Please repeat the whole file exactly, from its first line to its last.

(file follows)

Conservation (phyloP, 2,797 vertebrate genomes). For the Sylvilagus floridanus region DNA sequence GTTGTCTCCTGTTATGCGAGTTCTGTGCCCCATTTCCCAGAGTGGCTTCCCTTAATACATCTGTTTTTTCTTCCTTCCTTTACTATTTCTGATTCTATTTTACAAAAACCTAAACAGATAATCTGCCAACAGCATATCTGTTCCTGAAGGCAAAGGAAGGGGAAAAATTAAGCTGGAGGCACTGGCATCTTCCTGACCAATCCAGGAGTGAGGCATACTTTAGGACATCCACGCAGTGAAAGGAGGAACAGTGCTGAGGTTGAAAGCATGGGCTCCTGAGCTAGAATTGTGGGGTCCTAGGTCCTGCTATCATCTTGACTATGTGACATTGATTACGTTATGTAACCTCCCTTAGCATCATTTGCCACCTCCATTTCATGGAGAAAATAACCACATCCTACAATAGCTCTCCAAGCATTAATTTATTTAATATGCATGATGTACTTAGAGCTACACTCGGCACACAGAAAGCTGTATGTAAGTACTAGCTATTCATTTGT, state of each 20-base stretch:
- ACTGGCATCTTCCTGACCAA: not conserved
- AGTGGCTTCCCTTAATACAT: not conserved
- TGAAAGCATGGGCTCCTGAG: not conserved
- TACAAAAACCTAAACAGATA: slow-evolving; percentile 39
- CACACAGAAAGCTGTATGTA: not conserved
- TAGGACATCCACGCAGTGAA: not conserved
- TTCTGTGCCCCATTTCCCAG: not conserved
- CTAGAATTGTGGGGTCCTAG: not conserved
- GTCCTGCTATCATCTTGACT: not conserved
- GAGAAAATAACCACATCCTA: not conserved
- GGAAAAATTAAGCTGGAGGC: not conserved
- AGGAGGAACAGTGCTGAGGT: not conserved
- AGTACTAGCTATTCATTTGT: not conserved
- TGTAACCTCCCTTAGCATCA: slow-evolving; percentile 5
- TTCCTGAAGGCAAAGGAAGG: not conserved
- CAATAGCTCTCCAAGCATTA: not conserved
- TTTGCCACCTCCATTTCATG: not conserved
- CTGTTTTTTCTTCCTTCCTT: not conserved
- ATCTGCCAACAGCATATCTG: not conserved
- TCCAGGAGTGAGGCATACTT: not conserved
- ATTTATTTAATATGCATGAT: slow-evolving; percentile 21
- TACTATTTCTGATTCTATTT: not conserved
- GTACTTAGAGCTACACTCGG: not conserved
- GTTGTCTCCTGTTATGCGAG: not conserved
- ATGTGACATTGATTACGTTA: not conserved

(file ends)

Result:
Conservation (phyloP, 2,797 vertebrate genomes). For the Sylvilagus floridanus region DNA sequence GTTGTCTCCTGTTATGCGAGTTCTGTGCCCCATTTCCCAGAGTGGCTTCCCTTAATACATCTGTTTTTTCTTCCTTCCTTTACTATTTCTGATTCTATTTTACAAAAACCTAAACAGATAATCTGCCAACAGCATATCTGTTCCTGAAGGCAAAGGAAGGGGAAAAATTAAGCTGGAGGCACTGGCATCTTCCTGACCAATCCAGGAGTGAGGCATACTTTAGGACATCCACGCAGTGAAAGGAGGAACAGTGCTGAGGTTGAAAGCATGGGCTCCTGAGCTAGAATTGTGGGGTCCTAGGTCCTGCTATCATCTTGACTATGTGACATTGATTACGTTATGTAACCTCCCTTAGCATCATTTGCCACCTCCATTTCATGGAGAAAATAACCACATCCTACAATAGCTCTCCAAGCATTAATTTATTTAATATGCATGATGTACTTAGAGCTACACTCGGCACACAGAAAGCTGTATGTAAGTACTAGCTATTCATTTGT, state of each 20-base stretch:
- ACTGGCATCTTCCTGACCAA: not conserved
- AGTGGCTTCCCTTAATACAT: not conserved
- TGAAAGCATGGGCTCCTGAG: not conserved
- TACAAAAACCTAAACAGATA: slow-evolving; percentile 39
- CACACAGAAAGCTGTATGTA: not conserved
- TAGGACATCCACGCAGTGAA: not conserved
- TTCTGTGCCCCATTTCCCAG: not conserved
- CTAGAATTGTGGGGTCCTAG: not conserved
- GTCCTGCTATCATCTTGACT: not conserved
- GAGAAAATAACCACATCCTA: not conserved
- GGAAAAATTAAGCTGGAGGC: not conserved
- AGGAGGAACAGTGCTGAGGT: not conserved
- AGTACTAGCTATTCATTTGT: not conserved
- TGTAACCTCCCTTAGCATCA: slow-evolving; percentile 5
- TTCCTGAAGGCAAAGGAAGG: not conserved
- CAATAGCTCTCCAAGCATTA: not conserved
- TTTGCCACCTCCATTTCATG: not conserved
- CTGTTTTTTCTTCCTTCCTT: not conserved
- ATCTGCCAACAGCATATCTG: not conserved
- TCCAGGAGTGAGGCATACTT: not conserved
- ATTTATTTAATATGCATGAT: slow-evolving; percentile 21
- TACTATTTCTGATTCTATTT: not conserved
- GTACTTAGAGCTACACTCGG: not conserved
- GTTGTCTCCTGTTATGCGAG: not conserved
- ATGTGACATTGATTACGTTA: not conserved